Spelling judgment and what it means to God

Published 7:57 pm Monday, June 11, 2018

Have you ever had trouble with the second “e” in judgement? You’re not alone. According to the Grammarly Blog and the Oxford Dictionary, it’s “judgement” in general but “judgment” in legal usage in England. As far back as 1797, Samuel Johnson used “judgement” as the basis for several words in his dictionary.

In America, it’s “judgment,” and it is, in general, “the evaluation of evidence to make a decision.” In legal terms, “judgment” is “the final finding, statement, or ruling, based on a considered weighing of the evidence” called “adjudication.” And in religion, “judgment” is “the adjudication of God in determining Heaven or Hell for each and all human beings (Wikipedia).”

As a chemist, my job was to make judgments based on the evidence, and as a pastor, my job is to tell people about God’s judgments based on good works and grace.

The psalmist in Psalm 75, tells us, “Judgment does not come from the east or from the west, from the north or from the south; it is God who is the judge, condemning some and acquitting others. The Lord holds a cup in his hand, filled with the strong wine of his anger. He pours it out, and all the wicked drink it; they drink it down to the last drop.”

Jesus would later tell a story about a wheat field. A farmer planted good wheat seed, but that night an enemy slipped into his field and planted bearded darnel. It’s a common, slightly poisonous Palestinian weed, and the wheat and the weeds grew up together.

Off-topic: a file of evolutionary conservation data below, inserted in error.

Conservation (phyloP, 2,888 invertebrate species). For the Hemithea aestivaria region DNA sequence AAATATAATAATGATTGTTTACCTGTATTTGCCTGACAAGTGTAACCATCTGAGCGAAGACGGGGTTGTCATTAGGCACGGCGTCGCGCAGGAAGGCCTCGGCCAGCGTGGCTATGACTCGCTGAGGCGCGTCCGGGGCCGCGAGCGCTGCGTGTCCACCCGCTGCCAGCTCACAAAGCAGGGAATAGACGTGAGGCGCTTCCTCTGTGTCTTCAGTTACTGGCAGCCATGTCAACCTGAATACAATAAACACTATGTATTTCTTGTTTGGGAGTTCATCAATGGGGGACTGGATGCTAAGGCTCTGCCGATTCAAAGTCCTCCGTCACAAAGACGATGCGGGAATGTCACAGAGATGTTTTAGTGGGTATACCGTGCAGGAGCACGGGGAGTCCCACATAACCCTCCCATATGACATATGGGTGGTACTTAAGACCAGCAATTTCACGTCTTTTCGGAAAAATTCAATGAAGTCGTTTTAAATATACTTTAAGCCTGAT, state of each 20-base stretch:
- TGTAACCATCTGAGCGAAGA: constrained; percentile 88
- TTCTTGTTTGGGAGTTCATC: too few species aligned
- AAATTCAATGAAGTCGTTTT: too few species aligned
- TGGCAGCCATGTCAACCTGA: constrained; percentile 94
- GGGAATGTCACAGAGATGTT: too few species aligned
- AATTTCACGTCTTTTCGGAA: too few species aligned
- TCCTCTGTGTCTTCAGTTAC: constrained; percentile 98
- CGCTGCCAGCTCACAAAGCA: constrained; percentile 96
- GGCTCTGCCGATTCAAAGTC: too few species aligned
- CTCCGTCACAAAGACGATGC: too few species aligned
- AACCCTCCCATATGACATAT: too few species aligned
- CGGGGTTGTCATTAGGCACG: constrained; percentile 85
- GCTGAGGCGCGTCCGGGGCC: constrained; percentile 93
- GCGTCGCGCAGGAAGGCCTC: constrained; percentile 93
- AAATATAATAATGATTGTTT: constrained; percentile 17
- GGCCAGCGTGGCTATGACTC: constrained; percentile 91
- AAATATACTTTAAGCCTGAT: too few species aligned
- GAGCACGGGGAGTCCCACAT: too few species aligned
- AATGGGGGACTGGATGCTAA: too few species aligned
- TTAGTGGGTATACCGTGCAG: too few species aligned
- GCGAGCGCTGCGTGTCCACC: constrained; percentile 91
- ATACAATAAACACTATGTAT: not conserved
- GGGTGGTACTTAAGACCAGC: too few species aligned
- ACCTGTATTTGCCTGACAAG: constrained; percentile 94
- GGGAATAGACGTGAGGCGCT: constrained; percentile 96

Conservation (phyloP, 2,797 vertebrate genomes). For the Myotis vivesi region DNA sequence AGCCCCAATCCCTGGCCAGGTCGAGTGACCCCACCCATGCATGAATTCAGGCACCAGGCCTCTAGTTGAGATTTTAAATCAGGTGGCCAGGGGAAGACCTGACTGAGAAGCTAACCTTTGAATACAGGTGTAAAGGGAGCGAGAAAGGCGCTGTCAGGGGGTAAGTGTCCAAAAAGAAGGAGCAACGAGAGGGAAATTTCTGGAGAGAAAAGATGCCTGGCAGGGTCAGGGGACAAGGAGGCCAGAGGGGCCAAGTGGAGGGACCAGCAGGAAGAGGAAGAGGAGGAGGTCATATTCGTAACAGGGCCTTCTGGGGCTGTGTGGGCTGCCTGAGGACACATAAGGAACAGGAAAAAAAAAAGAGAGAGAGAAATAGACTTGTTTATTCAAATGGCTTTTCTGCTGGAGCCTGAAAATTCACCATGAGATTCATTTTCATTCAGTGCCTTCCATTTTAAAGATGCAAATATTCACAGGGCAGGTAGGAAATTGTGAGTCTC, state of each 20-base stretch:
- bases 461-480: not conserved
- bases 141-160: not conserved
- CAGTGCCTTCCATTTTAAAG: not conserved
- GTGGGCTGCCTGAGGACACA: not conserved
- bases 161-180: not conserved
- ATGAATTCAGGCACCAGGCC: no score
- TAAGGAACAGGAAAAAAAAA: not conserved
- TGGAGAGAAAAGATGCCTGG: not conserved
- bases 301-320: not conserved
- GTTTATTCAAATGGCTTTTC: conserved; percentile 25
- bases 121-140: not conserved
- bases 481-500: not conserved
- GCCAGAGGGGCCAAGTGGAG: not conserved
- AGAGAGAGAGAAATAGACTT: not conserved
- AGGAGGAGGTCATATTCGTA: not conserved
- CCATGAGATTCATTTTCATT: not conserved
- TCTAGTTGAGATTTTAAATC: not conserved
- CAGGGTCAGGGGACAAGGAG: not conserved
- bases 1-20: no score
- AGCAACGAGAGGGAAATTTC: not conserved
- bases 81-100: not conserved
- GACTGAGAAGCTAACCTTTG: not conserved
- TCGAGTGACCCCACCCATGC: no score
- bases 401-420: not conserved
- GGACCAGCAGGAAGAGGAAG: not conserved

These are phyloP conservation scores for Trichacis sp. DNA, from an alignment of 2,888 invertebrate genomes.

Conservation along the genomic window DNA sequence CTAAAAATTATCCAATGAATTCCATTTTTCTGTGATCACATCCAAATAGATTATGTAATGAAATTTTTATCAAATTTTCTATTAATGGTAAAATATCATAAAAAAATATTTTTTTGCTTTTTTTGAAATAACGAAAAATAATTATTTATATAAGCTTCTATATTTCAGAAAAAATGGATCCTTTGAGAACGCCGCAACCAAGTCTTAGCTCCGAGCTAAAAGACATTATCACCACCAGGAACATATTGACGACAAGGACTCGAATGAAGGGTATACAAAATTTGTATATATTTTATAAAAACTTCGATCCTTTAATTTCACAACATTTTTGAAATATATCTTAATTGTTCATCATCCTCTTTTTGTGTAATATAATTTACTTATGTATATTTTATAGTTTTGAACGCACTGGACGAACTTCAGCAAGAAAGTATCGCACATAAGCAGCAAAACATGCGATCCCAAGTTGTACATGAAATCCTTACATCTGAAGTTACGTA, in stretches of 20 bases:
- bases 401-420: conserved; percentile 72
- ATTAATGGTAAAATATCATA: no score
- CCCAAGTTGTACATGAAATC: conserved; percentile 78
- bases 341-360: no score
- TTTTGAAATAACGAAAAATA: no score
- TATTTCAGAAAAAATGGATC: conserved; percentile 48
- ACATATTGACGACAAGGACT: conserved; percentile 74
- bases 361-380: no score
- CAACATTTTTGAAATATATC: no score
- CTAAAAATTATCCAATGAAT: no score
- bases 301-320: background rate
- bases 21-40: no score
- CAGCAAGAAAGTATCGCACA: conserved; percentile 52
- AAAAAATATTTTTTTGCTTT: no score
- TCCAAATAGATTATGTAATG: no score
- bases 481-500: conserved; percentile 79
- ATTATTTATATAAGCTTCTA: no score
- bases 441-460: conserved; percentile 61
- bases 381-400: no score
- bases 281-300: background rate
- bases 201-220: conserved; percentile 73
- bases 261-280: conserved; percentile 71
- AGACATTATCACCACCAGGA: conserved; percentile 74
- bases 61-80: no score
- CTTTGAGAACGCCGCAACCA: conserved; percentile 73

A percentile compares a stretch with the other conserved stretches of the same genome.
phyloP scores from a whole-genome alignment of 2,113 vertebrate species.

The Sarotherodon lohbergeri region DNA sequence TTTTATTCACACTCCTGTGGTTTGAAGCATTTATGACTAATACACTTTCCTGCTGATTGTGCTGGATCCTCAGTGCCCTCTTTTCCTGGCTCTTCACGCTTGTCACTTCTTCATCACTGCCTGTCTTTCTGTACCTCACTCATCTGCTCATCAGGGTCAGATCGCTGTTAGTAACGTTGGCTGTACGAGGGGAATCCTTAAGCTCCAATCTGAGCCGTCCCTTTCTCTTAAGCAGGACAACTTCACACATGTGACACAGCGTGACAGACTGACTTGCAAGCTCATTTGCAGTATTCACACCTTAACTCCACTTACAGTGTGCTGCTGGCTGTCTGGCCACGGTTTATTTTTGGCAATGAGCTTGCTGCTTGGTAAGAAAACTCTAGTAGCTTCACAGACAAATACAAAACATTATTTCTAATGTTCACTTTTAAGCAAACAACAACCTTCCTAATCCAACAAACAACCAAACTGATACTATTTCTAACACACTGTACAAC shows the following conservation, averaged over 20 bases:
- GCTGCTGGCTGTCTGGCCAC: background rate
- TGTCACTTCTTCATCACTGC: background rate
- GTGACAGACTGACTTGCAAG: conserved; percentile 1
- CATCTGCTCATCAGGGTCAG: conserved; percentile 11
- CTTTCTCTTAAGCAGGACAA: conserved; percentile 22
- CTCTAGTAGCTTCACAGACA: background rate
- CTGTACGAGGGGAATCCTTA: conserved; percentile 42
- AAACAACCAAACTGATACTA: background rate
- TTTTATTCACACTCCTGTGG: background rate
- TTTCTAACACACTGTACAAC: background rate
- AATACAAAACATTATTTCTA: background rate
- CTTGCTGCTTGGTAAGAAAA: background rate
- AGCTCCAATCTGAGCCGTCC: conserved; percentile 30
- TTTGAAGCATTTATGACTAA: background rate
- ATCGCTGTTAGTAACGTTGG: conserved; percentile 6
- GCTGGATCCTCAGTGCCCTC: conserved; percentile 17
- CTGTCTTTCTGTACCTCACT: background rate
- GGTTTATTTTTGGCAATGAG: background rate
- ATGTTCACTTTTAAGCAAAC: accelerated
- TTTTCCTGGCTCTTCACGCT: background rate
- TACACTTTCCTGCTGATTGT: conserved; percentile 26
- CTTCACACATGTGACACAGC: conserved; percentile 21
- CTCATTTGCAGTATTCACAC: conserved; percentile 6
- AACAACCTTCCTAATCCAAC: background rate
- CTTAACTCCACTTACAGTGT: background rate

The farm hands asked the owner if he wanted them to pull up the bearded darnel, but there was a problem. The immature plants look the same until they mature and the “heads” are colored differently.

So the owner told his farm hands to leave the field until the plants were mature. Then, during the harvest, they would separate the wheat from the darnel. Then they would sell or use the wheat and destroy the darnel.

There are three characters in this story. Some people, like the mature darnel are simply weeds with no interest in God or good. Other people, like the immature darnel appear to be good, but they are not. And a few people, like the wheat are simply good. It’s a critical story about judgment (or judgement?), the most misunderstood concept in the Christian faith.

The Bible says none of us are good, so trying to be good is a futile effort. Now we have two choices. We can try to be what we can never be or we can be what Jesus calls us to be — forgiven and free.